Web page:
Perhaps not the best jumping-on point into Barker’s twisted universe, but a fun, gory roller-coaster ride for horror fans...

Horror master Barker (Absolute Midnight, 2011, etc.) brings down the lights on two of his most enduring creations: the Cenobite hell priest Pinhead and private eye Harry D’Amour.

This long-awaited final chapter about characters that inspired the films of the Hellraiser series and Lord of Illusions may or may not satisfy the intense fan anticipation, but it’s still a hell of a spectacle. The novel opens as a group of magicians have resurrected one of their comrades from the dead. When Pinhead arrives to kill him again, he warns, “You are the last. After you, there’ll be no more games. Only war.” The survivors are massacred (except for one who becomes Pinhead’s slave), complete with gleefully gory descriptions of corporeal punishment. Meanwhile, Harry D’Amour is in New Orleans at the request of his blind friend, Norma Paine, who can speak to ghosts. While covering up a sex den for one of Norma’s deceased clients, Harry discovers a Lament Configuration—those would be the creepy puzzle boxes you might remember from Hellraiser or Barker’s novella The Hellbound Heart (1986). This attracts Pinhead, who has now been banished from his order. Pinhead declares that Harry must bear witness to his “sublime labor” and write in his gospels of all the carnage to follow. To trigger Harry’s role in his final play, Pinhead kidnaps Norma and drags her to hell, forcing Harry and three friends to follow the demon into the breach. Once in the inferno, the ragtag band must navigate monsters, deadly fog, and the scorched landscape to follow their quarry to his final conflagration. This is graphic horror on a gargantuan scale but with some great character beats, too. When Harry growls, “This is between me and Pinfuck,” it’s a fist-in-the-air moment for Barker’s patient and passionate fans.

Perhaps not the best jumping-on point into Barker’s twisted universe, but a fun, gory roller-coaster ride for horror fans and a worthy ending for an iconic villain.

Pub Date: May 19, 2015

ISBN: 978-1-250-05580-4

Page Count: 368

Publisher: St. Martin's

Review Posted Online: March 3, 2015

Kirkus Reviews Issue: March 15, 2015




A newcomer to watch: fresh, funny, and tough.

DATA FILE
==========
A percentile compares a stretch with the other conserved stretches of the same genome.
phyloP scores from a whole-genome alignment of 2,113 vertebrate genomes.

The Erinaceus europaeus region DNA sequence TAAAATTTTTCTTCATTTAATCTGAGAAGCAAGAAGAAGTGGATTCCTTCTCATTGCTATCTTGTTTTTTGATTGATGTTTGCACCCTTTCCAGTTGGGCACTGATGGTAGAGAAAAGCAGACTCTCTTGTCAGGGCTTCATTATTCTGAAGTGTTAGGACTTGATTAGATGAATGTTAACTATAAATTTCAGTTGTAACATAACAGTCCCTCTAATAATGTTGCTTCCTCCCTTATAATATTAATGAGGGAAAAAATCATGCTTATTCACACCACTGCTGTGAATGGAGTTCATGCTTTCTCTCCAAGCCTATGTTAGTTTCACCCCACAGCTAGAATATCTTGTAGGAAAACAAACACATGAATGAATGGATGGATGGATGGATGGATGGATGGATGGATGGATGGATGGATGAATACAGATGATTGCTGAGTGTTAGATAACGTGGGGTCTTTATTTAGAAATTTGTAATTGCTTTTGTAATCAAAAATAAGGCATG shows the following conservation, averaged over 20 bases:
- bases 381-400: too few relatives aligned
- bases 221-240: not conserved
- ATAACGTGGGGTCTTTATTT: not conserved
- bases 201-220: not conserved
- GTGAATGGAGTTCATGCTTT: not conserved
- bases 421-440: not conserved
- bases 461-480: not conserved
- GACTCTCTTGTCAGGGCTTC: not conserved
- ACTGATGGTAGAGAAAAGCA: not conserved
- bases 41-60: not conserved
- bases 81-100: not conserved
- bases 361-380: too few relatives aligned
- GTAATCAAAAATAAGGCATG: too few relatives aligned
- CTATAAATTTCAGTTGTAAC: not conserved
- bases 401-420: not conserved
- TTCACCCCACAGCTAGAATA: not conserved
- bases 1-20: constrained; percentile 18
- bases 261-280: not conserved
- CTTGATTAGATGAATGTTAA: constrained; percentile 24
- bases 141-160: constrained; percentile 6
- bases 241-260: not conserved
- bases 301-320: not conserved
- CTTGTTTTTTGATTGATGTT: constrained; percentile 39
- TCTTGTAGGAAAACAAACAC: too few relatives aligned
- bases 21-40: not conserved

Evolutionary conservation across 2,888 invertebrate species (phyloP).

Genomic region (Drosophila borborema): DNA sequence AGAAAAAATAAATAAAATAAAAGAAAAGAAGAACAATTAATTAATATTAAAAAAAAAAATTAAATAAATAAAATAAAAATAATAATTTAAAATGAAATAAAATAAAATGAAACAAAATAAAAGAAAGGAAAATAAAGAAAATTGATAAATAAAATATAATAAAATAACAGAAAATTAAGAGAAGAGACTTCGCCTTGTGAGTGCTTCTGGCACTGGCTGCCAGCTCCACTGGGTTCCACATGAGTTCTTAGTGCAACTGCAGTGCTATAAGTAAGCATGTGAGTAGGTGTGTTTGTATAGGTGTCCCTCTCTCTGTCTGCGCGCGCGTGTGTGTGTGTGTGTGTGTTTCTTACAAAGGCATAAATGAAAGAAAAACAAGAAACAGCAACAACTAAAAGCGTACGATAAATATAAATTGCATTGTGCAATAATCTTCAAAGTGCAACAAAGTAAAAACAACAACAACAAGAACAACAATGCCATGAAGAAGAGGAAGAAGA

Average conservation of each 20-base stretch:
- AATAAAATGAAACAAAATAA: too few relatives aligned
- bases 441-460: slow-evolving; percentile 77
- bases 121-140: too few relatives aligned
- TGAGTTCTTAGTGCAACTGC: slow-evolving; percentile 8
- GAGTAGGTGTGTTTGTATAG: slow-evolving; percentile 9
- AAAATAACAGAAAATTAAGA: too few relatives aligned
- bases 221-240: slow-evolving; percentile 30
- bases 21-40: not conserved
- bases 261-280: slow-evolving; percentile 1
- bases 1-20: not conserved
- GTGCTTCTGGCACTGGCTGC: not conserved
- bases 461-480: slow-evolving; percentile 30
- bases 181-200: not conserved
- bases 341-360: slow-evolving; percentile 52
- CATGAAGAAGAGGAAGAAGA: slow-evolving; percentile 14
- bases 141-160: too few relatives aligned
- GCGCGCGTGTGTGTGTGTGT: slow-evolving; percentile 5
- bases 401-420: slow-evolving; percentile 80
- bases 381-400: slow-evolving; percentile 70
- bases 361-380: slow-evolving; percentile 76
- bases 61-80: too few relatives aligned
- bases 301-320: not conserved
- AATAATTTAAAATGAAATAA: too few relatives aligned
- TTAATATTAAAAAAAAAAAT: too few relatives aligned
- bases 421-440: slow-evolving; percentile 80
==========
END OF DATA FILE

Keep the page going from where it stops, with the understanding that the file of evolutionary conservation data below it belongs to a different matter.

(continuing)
Seven stories, including a couple of prizewinners, from an exuberantly talented young Thai-American writer.

In the poignant title story, a young man accompanies his mother to Kok Lukmak, the last in the chain of Andaman Islands—where the two can behave like “farangs,” or foreigners, for once. It’s his last summer before college, her last before losing her eyesight. As he adjusts to his unsentimental mother’s acceptance of her fate, they make tentative steps toward the future. “Farangs,” included in Best New American Voices 2005 (p. 711), is about a flirtation between a Thai teenager who keeps a pet pig named Clint Eastwood and an American girl who wanders around in a bikini. His mother, who runs a motel after having been deserted by the boy’s American father, warns him about “bonking” one of the guests. “Draft Day” concerns a relieved but guilty young man whose father has bribed him out of the draft, and in “Don’t Let Me Die in This Place,” a bitter grandfather has moved from the States to Bangkok to live with his son, his Thai daughter-in-law, and two grandchildren. The grandfather’s grudging adjustment to the move and to his loss of autonomy (from a stroke) is accelerated by a visit to a carnival, where he urges the whole family into a game of bumper cars. The longest story, “Cockfighter,” is an astonishing coming-of-ager about feisty Ladda, 15, who watches as her father, once the best cockfighter in town, loses his status, money, and dignity to Little Jui, 16, a meth addict whose father is the local crime boss. Even Ladda is in danger, as Little Jui’s bodyguards try to abduct her. Her mother tells Ladda a family secret about her father’s failure of courage in fighting Big Jui to save his own sister’s honor. By the time Little Jui has had her father beaten and his ear cut off, Ladda has begun to realize how she must fend for herself.

A newcomer to watch: fresh, funny, and tough.

Pub Date: Jan. 1, 2005

ISBN: 0-8021-1788-0

Page Count: 224

Publisher: Grove

Review Posted Online: May 19, 2010

Kirkus Reviews Issue: Oct. 15, 2004


It's being called a novel, but it is more a hybrid: short-stories/essays/confessions about the Vietnam War—the subject that O'Brien reasonably comes back to with every book. Some of these stories/memoirs are very good in their starkness and factualness: the title piece, about what a foot soldier actually has on him (weights included) at any given time, lends a palpability that makes the emotional freight (fear, horror, guilt) correspond superbly. Maybe the most moving piece here is "On The Rainy River," about a draftee's ambivalence about going, and how he decided to go: "I would go to war—I would kill and maybe die—because I was embarrassed not to." But so much else is so structurally coy that real effects are muted and disadvantaged: O'Brien is writing a book more about earnestness than about war, and the peekaboos of this isn't really me but of course it truly is serve no true purpose. They make this an annoyingly arty book, hiding more than not behind Hemingwayesque time-signatures and puerile repetitions about war (and memory and everything else, for that matter) being hell and heaven both. A disappointment.

Pub Date: March 28, 1990

ISBN: 0618706410

Page Count: 256

Publisher: Houghton Mifflin

Review Posted Online: Oct. 2, 2011

Kirkus Reviews Issue: Feb. 15, 1990

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